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15 Jun 2012

The facilitator: a professional to assist patients

Illustration for article: The facilitator: a professional to assist patients
Many pathologies or severe disabilities require a specific type of patient support. The French Muscular Dystrophy Association (AFM-Téléthon) was a pioneer in identifying this need. In 1988, using Telethon donations, it created a new profession to meet this need: the facilitator.

A cross-cutting coordination function

AFM-Téléthon regional services employ 160 facilitators, whose role combines both medical and social aspects. Their mission:

  • Inform patients and their families about neuromuscular disease and its daily consequences.
  • Act as interface between the family and the many specialists involved in treating these pathologies: physicians, physiotherapists, occupational therapists, social sector professionals.
  • Ensure that these professionals are aware of the specifics of neuromuscular diseases.
  • Identify the family's needs and, if they so wish, help them to find solutions such as how to exercise their rights, modify the home, obtain access to human aid and facilitate the introduction of a disabled child into school.

Supporting but not replacing

A job which is all the more necessary because neuromuscular diseases grow. At each stage (loss of the ability to walk, etc.), treatment has to be adapted as well as aid and the patient environment, to enable the patient to maintain as much independence as possible so that activities can continue. The final role of the facilitator is to help someone plan and carry out a life project in spite of the disease. And therefore not to make decisions for the patient. As summarised by Rémy, suffering from spinal muscular atrophy: "The facilitator makes suggestions but leaves the choice up to you: you are still in charge of your life, which is very important."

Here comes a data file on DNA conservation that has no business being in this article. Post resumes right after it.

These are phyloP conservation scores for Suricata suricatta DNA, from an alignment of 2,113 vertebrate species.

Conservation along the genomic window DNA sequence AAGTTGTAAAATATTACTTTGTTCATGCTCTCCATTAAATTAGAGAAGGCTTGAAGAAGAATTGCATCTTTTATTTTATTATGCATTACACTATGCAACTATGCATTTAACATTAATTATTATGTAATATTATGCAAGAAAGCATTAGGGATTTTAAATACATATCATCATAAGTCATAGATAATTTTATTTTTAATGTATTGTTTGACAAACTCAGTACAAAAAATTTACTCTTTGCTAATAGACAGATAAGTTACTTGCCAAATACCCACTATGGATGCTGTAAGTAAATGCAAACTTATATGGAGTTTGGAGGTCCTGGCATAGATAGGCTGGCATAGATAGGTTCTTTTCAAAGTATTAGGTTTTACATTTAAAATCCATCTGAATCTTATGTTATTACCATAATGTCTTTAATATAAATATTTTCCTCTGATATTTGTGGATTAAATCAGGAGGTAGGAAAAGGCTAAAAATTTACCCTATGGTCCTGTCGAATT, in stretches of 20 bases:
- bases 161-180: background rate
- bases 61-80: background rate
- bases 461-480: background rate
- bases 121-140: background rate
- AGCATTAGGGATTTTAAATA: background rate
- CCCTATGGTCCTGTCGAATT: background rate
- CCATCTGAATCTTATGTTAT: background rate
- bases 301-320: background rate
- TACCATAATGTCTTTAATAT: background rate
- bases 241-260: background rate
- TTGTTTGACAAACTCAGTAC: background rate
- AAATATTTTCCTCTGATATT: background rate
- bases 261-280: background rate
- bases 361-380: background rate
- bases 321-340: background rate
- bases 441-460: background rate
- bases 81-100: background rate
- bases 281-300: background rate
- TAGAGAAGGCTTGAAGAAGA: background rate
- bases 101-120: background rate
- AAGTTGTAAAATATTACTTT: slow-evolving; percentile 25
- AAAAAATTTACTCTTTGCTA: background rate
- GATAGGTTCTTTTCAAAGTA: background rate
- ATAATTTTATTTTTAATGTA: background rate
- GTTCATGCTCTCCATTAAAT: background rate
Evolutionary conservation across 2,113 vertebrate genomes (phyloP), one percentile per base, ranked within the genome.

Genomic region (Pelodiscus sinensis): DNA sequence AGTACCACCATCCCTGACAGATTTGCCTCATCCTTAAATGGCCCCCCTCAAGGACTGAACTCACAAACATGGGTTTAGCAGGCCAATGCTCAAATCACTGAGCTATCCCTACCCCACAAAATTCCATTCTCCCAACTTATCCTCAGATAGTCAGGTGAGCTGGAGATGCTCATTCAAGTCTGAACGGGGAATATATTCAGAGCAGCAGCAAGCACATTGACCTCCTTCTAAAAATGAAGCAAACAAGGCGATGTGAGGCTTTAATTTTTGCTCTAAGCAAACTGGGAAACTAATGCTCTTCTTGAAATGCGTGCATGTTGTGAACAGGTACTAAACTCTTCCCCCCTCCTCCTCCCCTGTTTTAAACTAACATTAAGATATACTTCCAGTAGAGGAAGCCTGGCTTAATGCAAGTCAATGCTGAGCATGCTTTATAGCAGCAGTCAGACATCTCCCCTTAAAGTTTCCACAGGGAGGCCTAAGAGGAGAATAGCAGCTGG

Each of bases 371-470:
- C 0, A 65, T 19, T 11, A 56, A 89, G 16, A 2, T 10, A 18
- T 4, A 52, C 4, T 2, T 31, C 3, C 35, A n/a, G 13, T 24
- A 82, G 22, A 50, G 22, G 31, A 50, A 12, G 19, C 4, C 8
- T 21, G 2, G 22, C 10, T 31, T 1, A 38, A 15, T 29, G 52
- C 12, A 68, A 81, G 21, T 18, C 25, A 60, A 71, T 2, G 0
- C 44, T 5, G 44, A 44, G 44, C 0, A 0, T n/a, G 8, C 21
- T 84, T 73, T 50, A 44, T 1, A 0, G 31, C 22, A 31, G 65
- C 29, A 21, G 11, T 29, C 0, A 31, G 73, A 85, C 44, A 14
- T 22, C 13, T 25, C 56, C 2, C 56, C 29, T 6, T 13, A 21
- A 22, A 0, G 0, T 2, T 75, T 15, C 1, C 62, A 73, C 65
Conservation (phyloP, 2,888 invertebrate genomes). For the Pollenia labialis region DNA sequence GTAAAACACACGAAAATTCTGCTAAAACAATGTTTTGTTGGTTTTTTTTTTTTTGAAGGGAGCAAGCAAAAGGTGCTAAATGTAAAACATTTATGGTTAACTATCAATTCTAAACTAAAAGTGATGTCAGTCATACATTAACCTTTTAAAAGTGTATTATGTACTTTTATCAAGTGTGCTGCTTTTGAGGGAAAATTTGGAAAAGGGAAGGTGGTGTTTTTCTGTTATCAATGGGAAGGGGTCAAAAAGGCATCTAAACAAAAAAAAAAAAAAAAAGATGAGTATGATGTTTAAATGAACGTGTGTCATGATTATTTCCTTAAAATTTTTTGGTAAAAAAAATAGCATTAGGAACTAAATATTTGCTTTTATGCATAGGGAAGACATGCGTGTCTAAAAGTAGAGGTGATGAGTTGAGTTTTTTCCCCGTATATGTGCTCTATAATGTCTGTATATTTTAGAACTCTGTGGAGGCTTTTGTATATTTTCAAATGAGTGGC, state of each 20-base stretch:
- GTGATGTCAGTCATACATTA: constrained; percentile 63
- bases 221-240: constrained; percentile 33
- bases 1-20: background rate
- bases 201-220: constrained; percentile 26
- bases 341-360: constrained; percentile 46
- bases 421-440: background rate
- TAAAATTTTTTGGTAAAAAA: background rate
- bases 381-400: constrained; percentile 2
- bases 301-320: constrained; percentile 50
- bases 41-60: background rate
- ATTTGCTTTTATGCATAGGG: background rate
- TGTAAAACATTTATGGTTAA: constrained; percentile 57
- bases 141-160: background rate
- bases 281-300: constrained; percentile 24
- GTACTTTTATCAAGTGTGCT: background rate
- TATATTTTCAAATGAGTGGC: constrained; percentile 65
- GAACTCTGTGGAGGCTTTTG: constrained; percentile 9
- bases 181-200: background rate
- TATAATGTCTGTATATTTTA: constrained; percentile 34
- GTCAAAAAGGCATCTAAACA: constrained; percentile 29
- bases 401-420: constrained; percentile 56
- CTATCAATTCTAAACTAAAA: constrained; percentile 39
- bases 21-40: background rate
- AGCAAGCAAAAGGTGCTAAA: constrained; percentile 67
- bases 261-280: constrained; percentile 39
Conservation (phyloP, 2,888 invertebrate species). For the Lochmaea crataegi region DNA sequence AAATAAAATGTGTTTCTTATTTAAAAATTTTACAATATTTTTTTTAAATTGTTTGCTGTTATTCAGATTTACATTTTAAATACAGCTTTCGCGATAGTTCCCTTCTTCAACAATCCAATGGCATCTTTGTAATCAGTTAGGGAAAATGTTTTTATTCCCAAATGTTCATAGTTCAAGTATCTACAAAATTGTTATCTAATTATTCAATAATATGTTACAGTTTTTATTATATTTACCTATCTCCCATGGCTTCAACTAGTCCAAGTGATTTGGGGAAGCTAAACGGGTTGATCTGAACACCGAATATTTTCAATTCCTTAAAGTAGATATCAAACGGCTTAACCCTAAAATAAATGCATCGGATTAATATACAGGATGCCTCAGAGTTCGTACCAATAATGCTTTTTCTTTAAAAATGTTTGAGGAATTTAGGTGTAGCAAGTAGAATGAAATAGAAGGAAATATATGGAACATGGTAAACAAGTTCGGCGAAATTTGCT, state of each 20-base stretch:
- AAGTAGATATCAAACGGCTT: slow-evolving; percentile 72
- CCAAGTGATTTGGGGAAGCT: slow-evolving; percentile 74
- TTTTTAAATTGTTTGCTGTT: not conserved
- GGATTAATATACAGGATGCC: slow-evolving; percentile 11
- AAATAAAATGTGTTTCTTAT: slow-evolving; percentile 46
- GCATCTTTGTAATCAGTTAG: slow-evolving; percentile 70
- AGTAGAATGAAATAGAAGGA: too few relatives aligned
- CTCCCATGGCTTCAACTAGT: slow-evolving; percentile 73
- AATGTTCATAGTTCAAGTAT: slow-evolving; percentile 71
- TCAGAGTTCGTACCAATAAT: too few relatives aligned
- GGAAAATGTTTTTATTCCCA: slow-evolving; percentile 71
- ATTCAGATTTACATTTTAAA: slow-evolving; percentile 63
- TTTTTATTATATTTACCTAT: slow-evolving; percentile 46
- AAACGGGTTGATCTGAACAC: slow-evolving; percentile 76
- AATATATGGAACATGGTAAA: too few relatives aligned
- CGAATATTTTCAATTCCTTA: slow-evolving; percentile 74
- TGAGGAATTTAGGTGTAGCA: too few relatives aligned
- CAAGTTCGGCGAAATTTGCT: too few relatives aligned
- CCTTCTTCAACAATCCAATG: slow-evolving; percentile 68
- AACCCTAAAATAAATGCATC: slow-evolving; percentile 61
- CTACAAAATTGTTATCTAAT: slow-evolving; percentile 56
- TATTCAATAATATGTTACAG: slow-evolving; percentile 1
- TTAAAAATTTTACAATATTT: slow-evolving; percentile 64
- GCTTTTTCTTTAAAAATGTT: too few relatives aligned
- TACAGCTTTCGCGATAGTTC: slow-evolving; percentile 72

A need common to many diseases

"We were the first to identify the specificity of this support, notes Etienne Dubron from AFM-Téléthon. But since then, several associations have created similar jobs for other diseases or complex handicaps (AIDS, trisomy 21 (Down's syndrome), etc.) and the Alzheimer plan includes the creation of a thousand coordinators who have a similar profile. We pooled our forces to have this profession recognised and subject to specific training. In May 2010 with Sidaction, the Association des Paralysés de France, Trisomy 21, France Alzheimer and Prisma France (a project on the independence of elderly people), we validated a joint baseline document on the skills necessary for these professionals. It will enable us to negotiate the creation of a training course and university diploma."